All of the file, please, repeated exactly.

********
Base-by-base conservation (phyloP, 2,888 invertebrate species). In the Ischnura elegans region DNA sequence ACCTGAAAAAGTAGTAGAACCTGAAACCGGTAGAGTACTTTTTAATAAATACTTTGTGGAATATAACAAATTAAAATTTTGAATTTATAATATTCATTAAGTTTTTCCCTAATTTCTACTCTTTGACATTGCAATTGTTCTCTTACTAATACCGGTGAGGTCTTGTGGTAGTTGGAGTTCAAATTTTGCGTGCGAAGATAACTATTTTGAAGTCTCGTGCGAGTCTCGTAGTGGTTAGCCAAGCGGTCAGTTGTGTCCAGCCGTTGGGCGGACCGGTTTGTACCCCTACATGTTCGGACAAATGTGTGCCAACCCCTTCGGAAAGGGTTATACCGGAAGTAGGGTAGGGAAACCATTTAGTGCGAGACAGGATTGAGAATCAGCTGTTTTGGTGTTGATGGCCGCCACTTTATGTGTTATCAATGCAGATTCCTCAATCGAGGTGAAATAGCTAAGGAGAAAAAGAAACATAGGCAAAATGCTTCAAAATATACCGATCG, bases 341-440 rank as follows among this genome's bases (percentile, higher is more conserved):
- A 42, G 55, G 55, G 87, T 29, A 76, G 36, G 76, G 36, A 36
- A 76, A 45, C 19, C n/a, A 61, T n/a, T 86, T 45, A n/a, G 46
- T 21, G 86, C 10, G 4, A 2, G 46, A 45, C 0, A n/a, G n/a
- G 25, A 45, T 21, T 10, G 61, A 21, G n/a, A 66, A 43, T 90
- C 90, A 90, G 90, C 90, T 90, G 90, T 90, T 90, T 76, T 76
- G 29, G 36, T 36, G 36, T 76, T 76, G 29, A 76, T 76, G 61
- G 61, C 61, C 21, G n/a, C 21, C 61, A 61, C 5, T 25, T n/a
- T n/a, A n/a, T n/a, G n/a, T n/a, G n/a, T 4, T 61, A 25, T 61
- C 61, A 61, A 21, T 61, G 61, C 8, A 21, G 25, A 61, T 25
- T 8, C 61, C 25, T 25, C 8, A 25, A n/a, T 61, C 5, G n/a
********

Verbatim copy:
Base-by-base conservation (phyloP, 2,888 invertebrate species). In the Ischnura elegans region DNA sequence ACCTGAAAAAGTAGTAGAACCTGAAACCGGTAGAGTACTTTTTAATAAATACTTTGTGGAATATAACAAATTAAAATTTTGAATTTATAATATTCATTAAGTTTTTCCCTAATTTCTACTCTTTGACATTGCAATTGTTCTCTTACTAATACCGGTGAGGTCTTGTGGTAGTTGGAGTTCAAATTTTGCGTGCGAAGATAACTATTTTGAAGTCTCGTGCGAGTCTCGTAGTGGTTAGCCAAGCGGTCAGTTGTGTCCAGCCGTTGGGCGGACCGGTTTGTACCCCTACATGTTCGGACAAATGTGTGCCAACCCCTTCGGAAAGGGTTATACCGGAAGTAGGGTAGGGAAACCATTTAGTGCGAGACAGGATTGAGAATCAGCTGTTTTGGTGTTGATGGCCGCCACTTTATGTGTTATCAATGCAGATTCCTCAATCGAGGTGAAATAGCTAAGGAGAAAAAGAAACATAGGCAAAATGCTTCAAAATATACCGATCG, bases 341-440 rank as follows among this genome's bases (percentile, higher is more conserved):
- A 42, G 55, G 55, G 87, T 29, A 76, G 36, G 76, G 36, A 36
- A 76, A 45, C 19, C n/a, A 61, T n/a, T 86, T 45, A n/a, G 46
- T 21, G 86, C 10, G 4, A 2, G 46, A 45, C 0, A n/a, G n/a
- G 25, A 45, T 21, T 10, G 61, A 21, G n/a, A 66, A 43, T 90
- C 90, A 90, G 90, C 90, T 90, G 90, T 90, T 90, T 76, T 76
- G 29, G 36, T 36, G 36, T 76, T 76, G 29, A 76, T 76, G 61
- G 61, C 61, C 21, G n/a, C 21, C 61, A 61, C 5, T 25, T n/a
- T n/a, A n/a, T n/a, G n/a, T n/a, G n/a, T 4, T 61, A 25, T 61
- C 61, A 61, A 21, T 61, G 61, C 8, A 21, G 25, A 61, T 25
- T 8, C 61, C 25, T 25, C 8, A 25, A n/a, T 61, C 5, G n/a